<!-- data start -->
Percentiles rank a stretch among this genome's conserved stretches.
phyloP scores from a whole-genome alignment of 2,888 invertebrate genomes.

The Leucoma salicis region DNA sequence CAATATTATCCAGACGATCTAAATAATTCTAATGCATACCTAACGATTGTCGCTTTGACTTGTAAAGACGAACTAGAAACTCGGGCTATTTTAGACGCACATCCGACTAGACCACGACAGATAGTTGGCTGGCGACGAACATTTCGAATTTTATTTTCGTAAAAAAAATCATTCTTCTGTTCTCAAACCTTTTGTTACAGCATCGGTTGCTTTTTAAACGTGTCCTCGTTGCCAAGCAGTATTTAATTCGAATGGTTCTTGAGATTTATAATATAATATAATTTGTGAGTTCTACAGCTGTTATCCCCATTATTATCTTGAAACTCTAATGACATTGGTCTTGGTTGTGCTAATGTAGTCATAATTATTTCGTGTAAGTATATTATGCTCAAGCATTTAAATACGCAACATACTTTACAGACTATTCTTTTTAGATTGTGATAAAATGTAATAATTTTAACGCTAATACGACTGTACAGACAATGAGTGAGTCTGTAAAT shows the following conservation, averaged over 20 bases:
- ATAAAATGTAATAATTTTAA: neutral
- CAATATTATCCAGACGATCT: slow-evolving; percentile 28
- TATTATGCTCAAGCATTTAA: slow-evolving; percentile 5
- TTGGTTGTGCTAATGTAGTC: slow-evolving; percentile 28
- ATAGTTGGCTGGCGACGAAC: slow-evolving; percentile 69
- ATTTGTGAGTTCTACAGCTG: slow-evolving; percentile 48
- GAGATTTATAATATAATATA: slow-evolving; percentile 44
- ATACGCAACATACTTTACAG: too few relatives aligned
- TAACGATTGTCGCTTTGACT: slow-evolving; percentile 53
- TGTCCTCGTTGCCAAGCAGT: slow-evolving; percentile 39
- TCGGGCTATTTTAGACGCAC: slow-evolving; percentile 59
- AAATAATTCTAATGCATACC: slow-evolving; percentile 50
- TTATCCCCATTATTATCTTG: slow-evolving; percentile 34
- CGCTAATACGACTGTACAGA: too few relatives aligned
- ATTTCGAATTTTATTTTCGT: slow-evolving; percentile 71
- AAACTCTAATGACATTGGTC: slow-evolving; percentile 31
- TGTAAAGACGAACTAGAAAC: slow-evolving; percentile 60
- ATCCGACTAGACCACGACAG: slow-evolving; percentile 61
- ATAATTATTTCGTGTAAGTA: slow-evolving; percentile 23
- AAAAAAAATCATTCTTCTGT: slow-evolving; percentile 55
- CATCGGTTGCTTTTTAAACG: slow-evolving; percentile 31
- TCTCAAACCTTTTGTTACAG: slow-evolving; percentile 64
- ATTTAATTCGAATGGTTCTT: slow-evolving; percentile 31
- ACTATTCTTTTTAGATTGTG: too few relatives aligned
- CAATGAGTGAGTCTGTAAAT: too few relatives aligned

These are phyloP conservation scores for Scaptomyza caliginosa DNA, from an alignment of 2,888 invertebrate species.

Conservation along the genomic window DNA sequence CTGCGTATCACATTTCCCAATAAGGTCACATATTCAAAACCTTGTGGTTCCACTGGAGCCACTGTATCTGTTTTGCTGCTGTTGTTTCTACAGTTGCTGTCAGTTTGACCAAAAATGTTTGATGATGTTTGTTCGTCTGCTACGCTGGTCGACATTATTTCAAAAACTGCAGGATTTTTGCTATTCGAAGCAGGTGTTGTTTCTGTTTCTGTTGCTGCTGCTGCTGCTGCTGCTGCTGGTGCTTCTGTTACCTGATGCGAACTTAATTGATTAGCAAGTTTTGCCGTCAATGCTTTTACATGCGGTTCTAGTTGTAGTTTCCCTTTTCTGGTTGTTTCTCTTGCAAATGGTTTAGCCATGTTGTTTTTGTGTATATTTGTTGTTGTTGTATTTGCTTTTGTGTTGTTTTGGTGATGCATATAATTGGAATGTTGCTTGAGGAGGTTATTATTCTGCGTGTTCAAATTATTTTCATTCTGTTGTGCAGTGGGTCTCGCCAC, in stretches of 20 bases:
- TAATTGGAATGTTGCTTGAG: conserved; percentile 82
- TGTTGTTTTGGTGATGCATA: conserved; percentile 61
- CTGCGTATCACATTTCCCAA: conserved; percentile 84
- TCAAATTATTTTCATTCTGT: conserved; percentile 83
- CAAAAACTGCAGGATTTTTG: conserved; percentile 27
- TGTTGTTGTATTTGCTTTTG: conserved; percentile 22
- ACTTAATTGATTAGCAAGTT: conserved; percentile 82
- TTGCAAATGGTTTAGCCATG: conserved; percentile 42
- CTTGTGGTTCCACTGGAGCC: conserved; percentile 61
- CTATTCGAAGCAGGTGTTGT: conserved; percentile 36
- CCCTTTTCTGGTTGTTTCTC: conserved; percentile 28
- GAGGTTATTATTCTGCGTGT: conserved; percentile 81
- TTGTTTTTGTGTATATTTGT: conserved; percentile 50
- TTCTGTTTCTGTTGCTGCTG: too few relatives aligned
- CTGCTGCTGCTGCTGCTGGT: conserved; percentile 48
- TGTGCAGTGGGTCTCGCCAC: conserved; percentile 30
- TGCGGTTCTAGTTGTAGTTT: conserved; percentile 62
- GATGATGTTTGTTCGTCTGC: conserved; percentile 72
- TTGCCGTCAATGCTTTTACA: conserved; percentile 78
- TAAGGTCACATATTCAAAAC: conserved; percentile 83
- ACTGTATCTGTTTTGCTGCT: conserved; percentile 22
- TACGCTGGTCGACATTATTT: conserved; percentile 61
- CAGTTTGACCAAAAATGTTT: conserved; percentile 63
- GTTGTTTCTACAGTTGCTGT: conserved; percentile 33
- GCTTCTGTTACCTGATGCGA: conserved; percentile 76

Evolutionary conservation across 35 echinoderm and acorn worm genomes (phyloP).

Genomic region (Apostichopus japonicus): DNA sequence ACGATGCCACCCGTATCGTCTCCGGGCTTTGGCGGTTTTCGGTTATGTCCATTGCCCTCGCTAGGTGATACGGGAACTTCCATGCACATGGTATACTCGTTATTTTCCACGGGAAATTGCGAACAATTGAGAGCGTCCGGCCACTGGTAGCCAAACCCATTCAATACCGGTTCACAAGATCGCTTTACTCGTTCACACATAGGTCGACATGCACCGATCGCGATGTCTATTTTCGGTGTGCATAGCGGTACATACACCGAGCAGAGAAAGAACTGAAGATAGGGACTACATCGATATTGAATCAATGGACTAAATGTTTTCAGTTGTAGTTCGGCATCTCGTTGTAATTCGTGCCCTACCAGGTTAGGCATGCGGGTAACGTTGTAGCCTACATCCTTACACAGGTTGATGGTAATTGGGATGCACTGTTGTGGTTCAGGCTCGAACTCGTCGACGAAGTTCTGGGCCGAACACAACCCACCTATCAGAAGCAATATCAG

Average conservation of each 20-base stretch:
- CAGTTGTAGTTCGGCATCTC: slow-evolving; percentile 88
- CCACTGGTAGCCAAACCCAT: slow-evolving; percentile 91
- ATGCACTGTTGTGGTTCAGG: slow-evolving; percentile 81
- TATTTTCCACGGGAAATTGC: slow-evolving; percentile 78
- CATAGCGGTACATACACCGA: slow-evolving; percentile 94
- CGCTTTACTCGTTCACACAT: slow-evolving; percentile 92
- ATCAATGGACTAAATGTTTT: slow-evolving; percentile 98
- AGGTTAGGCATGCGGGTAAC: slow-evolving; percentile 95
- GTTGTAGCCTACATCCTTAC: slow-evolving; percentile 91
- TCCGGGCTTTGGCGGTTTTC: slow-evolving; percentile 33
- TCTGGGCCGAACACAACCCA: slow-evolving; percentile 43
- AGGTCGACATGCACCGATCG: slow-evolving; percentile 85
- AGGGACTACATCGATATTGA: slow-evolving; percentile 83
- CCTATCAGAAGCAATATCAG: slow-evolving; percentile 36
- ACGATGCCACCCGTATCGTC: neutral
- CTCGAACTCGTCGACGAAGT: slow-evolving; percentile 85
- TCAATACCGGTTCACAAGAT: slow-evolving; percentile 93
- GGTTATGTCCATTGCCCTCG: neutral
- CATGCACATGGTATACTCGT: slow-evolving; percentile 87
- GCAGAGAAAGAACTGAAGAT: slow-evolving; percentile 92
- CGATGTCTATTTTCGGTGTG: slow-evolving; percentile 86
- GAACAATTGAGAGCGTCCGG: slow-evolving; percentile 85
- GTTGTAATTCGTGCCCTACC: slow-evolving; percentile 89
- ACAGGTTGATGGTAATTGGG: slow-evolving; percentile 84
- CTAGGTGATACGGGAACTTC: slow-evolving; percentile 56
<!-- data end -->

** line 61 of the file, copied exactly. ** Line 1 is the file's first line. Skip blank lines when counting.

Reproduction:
- ATGCACTGTTGTGGTTCAGG: slow-evolving; percentile 81